Allergens lead to degranulation in the mast cells via IGE, resulting in the release among many proinflammatory cytokines primarily of histamine. After the inflammatory reaction causing the processes of vasodilatation, increased vascular permeability and leukocyte chemotaxis, symptoms and signs of AC occur [5Torkildsen G, Narvekar A, Bergmann M. Efficacy and safety of olopatadine hydrochloride 0.77% in patients with allergic conjunctivitis using a conjunctival allergen-challenge model. Clin Ophthalmol 2015; 9: 1703-13.[http://dx.doi.org/10.2147/OPTH.S83263] [PMID: 26392751] ].

AC is characterised by the symptoms of itching, sensations of the presence of a foreign body, photophobia and tearing. The most frequent conjunctival findings are conjunctival hyperemia and papillary formation [2Takamura E, Uchio E, Ebihara N, et al. Japanese guidelines for allergic conjunctival diseases 2017. Allergology international : Official J Japanese Soc Allergol 2017 ; 66(2): 220-9.[http://dx.doi.org/10.1016/j.alit.2016.12.004] ].

The drugs most commonly used in AC treatment are topical antihistamines and topical mast cell stabilizers [6Mizoguchi T, Ozaki M, Ogino N. Efficacy of 0.05% epinastine and 0.1% olopatadine for allergic conjunctivitis as seasonal and preseasonal treatment. Clin Ophthalmol 2017; 11: 1747-53.[http://dx.doi.org/10.2147/OPTH.S141279] [PMID: 29026285] ]. Another option for topical medications is dual agents with both antihistaminic effects and mast cell stabilization, and other commonly preferred agents for treatment include topical steroids, nonsteroidal anti-inflammatory drops and immunomodulators [7Ackerman S, Smith LM, Gomes PJ. Ocular itch associated with allergic conjunctivitis: Latest evidence and clinical management. Ther Adv Chronic Dis 2016; 7(1): 52-67.[http://dx.doi.org/10.1177/2040622315612745] [PMID: 26770669] ]. Particularly in resistant cases, topical corticosteroids can be used for a short period of time. Nonsteroidal is nonetheless more effective than placebo. Systemic antihistamines and steroids may be used in patients with systemic symptoms [1Baab S, Kinzer EE. Conjunctivitis, Allergic StatPearls 2017.].

Olopatadine and ketotifen are dual agents, both blockading H1 receptors and stabilizing mast cells. Emedastine blocks H1 receptors only [8CADTH Rapid response reports. Olopatadine for the treatment of allergic conjunctivitis: A review of the clinical efficacy, safety, and cost-effectiveness. Ottawa (ON): Canadian agency for drugs and technologies in health copyright (c) 2016 canadian agency for drugs and technologies in health 2016.].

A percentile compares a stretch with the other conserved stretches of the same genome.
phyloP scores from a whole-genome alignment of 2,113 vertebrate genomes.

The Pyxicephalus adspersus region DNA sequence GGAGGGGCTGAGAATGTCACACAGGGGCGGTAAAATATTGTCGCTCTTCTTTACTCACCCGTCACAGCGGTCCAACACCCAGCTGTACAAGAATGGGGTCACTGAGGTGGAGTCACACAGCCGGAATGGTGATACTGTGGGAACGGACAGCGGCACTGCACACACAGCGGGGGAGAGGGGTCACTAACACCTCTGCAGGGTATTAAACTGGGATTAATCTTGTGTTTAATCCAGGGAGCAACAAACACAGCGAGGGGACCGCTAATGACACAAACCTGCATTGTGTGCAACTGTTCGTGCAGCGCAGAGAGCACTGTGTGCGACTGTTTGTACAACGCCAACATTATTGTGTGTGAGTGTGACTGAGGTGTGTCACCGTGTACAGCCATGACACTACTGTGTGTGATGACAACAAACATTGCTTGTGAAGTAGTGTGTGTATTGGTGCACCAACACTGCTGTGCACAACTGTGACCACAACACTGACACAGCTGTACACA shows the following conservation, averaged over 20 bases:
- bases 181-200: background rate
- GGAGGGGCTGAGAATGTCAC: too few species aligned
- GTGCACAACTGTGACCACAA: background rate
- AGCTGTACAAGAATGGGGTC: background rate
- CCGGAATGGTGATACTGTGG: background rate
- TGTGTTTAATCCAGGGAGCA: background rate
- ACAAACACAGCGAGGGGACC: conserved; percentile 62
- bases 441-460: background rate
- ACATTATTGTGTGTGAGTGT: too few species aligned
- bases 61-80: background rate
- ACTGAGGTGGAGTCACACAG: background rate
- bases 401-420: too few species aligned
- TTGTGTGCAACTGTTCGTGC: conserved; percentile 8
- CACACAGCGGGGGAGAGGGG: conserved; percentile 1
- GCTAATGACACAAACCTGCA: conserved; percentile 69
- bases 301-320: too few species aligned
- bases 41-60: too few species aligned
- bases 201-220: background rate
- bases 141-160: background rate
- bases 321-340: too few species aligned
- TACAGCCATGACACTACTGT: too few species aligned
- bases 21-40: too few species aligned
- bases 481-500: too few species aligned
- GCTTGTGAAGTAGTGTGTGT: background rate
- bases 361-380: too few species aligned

Olopatadine 0.1%, ketotifen 0.025% and emedastine 0.05% are used twice daily, while the new generation of olopatadine 0.2% drops are used once a day. A daily dose of olopatadine 0.2% alleviates the symptoms of allergy with a 16-hour mechanism of action [9Iyer GR, Cason MM, Womble SW, Li G, Chastain JE. Ocular pharmacokinetics comparison between 0.2% olopatadine and 0.77% olopatadine hydrochloride ophthalmic solutions administered to male New Zealand white rabbits. Journal ocular pharmacology and therapeutics: The Official J Assoc Ocular Pharmacol Therapeutics 2015; 31(4): 204-10.[http://dx.doi.org/10.1089/jop.2014.0140] ].

Our study aimed at comparing the sign and symptoms of patients with symptomatic AC after treatment with olopatadine 0,2% (ofnol s®), olopatadine 0.1% (patanol®), ketotifen 0.025% (zaditen®) and emedastine 0.05% (emadine®) and to evaluate if olopatadine 0.2% use once daily is as effective as other drops use twice daily for AC treatment.

2. MATERIAL AND METHODS

In this retrospective study, our subjects comprised patients diagnosed with AC in Maltepe University Medical Faculty Hospital between April 2017 and July 2017. On visiting the hospital, subjects presented with itching, photophobia and eye pain. Patients treated with olopatadine 0.1%, olopatadine 0.2%, ketotifen 0.025% and emedastine 0.05%, and had the clinical symptoms and signs of AC, were included in the study. Papilla, conjunctival edema and redness were accepted as the main signs, and itching, photophobia, tearing and a sensation of the presence of a foreign body (discomfort) were accepted as the main symptoms. Two weeks after the onset of treatment, drug effects were investigated from the patients’ files to evaluate the changes in symptoms and signs. Symptoms and signs were graded as no evidence, mild, moderate and severe using Özcan et al.’s table [10Ozcan AA, Ersoz TR, Dulger E. Management of severe allergic conjunctivitis with topical cyclosporin a 0.05% eyedrops. Cornea 2007; 26(9): 1035-8.[http://dx.doi.org/10.1097/ICO.0b013e31812dfab3] [PMID: 17893529] ].